PHOTO ESSAY - When Wayne Wilke lost his job many years ago, his doctor recommended that he take a break. Heeding his doctor's advice, Wayne visited Princess Vlei in Retreat and started to fish.
Seventeen years later, Wayne is still fishing, whether it be on a boat at sea or on a bridge that runs across the Black River.
Wayne's main fishing spot, when not at sea, is a bridge in Mowbray which crosses over the Black River next to the N2. Winds above 25 km/h move sand along the river making it much harder for him to catch anything. Whenever there is little to no wind, Wayne will make the trip from his home in Maitland to this bridge with the goal of catching anywhere between two and 20 fish.
There are often two to three other fishermen on the bridge, but he is unconcerned about the competition. Wayne says, "There's millions of fish here."
Once he has caught a fish, Wayne pulls the fish across to the side of the river where it gets stuck in black mud. Sometimes fish can get caught in the mud or the rubbish that collects under the bridge, then Wayne has to wade through the river to get to his fish.
Wayne climbs down to where the fish is caught in the mud. He cannot carry the fish at the same time as he climbs back up as the fish is too heavy. His solution is to throw the fish up onto the grass before climbing up. Once he is out of the river, Wayne drags the fish through the tall grass in order to clean off the mud.
Most of the fish that Wayne catches are carp and catfish, both of which he says taste “lekker.” Once the fish are caught and cleaned off in the grass, they are stored in a heavy-duty bag. Wayne then gets his fishing rod ready and tries for his next catch.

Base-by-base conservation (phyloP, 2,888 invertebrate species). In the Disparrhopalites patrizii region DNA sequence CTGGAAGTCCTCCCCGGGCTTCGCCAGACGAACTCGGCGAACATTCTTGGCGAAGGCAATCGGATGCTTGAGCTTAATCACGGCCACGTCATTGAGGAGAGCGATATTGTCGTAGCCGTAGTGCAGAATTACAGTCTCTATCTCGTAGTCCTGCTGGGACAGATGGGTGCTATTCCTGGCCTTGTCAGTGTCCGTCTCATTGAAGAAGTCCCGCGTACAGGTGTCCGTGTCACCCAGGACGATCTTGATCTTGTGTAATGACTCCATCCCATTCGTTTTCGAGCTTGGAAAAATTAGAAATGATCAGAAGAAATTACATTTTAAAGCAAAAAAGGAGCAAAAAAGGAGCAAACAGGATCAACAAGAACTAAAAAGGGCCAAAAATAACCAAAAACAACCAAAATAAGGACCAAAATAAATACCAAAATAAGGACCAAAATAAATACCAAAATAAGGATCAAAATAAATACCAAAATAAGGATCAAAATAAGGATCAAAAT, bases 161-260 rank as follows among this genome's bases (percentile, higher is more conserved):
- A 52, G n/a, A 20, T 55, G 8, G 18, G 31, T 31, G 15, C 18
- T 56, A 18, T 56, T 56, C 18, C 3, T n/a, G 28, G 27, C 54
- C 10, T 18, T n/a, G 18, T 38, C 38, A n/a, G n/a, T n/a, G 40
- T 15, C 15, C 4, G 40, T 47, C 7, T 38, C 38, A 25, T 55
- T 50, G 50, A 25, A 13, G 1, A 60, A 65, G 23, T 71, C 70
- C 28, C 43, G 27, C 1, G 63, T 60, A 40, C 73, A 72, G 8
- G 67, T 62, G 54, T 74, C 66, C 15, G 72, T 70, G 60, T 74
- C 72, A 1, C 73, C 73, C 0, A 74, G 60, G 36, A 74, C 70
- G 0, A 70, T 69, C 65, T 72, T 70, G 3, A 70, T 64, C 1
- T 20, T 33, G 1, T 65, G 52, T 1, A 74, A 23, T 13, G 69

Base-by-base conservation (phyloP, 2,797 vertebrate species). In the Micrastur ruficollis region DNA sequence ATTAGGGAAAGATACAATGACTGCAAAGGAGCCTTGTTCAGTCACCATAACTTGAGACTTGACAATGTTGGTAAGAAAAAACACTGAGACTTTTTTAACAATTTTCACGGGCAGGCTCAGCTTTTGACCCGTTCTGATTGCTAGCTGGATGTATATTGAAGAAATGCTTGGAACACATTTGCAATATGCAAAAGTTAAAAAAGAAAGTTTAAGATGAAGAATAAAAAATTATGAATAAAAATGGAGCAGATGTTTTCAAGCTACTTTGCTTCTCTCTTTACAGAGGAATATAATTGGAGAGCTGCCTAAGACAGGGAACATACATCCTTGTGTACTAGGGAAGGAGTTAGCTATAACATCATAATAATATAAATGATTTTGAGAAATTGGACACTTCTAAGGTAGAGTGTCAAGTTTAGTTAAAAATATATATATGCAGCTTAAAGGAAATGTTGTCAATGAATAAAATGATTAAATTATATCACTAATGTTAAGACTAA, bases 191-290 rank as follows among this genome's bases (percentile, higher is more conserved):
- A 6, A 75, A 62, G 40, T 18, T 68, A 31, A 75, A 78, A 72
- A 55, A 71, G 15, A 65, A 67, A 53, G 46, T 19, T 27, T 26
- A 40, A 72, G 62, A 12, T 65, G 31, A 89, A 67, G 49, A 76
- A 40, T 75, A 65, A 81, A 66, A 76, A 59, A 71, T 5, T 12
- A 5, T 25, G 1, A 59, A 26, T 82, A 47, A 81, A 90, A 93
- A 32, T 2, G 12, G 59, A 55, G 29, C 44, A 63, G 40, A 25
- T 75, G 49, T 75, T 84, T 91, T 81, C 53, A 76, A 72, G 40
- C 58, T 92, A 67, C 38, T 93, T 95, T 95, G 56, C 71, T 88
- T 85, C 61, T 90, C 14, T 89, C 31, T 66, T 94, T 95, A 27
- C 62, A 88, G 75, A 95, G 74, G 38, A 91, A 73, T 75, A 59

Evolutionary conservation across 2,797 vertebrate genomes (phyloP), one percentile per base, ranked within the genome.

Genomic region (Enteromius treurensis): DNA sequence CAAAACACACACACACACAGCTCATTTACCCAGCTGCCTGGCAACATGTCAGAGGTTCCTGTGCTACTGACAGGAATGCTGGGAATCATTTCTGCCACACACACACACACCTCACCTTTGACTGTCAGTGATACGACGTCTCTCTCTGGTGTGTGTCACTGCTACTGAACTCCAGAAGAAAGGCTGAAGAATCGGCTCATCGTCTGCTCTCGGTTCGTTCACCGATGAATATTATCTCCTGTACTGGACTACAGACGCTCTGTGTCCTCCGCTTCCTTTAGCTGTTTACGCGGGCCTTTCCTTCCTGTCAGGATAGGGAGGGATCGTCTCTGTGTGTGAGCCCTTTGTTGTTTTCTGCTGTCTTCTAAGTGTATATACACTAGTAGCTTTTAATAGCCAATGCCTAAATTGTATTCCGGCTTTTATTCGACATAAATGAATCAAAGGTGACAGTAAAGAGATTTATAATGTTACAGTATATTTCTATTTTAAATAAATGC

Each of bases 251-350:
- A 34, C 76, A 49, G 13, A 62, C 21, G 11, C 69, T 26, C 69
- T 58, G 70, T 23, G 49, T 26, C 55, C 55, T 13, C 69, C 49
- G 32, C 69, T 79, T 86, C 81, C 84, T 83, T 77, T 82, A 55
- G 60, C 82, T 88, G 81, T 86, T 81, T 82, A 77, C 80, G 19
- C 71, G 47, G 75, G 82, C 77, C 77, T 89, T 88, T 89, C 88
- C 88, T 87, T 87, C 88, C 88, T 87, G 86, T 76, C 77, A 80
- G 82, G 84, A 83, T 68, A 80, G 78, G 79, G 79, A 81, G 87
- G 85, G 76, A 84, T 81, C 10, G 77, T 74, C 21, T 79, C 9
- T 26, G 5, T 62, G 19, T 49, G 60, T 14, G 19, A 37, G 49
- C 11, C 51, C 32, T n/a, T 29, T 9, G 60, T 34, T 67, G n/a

One of the main concerns with fishing in the Black River is the rubbish strewn in the river. Wayne lets his fish sit in vinegar water for two to three days. During this process, Wayne also cuts out the innards, removes the scales, and cleans the inside of the fish.
Some Expanded Public Works Programme (EPWP) workers, who are tasked with cleaning up the Black River, said they "won't eat this fish because this river is very dirty."
Mayoral Committee Member for Health Councillor Benedicta Van Minnen, notes that "[a]lthough a study is planned, the City of Cape Town does not currently have any scientific information regarding whether freshwater fish in the urban rivers are contaminated or not. In the absence of clear information, it is recommended that eating fish caught from urban rivers should be avoided."
Wayne says that although he's been fishing in the Black River for ten years, "over the last two years, this river's become very clean, much much cleaner". Wayne says, "No one has told me I can't fish here." He says there is nowhere else nearby to fish.
He does not sell the fish he catches in the Black River, but earns an income through fishing at sea with a crew of fishermen who go out as often as possible from places such as Struisbaai, Yzerfontein, Lambert’s Bay, and Cape Point.
"I take big pleasure in catching my fish. I really love catching my fish," says Wayne, adding that he "loves catching" because its fun and requires skill.
"People who've got jobs don't know how to fish," says Wayne. They do not know the pleasure, meaning, and feeling of getting up at 2am to fish.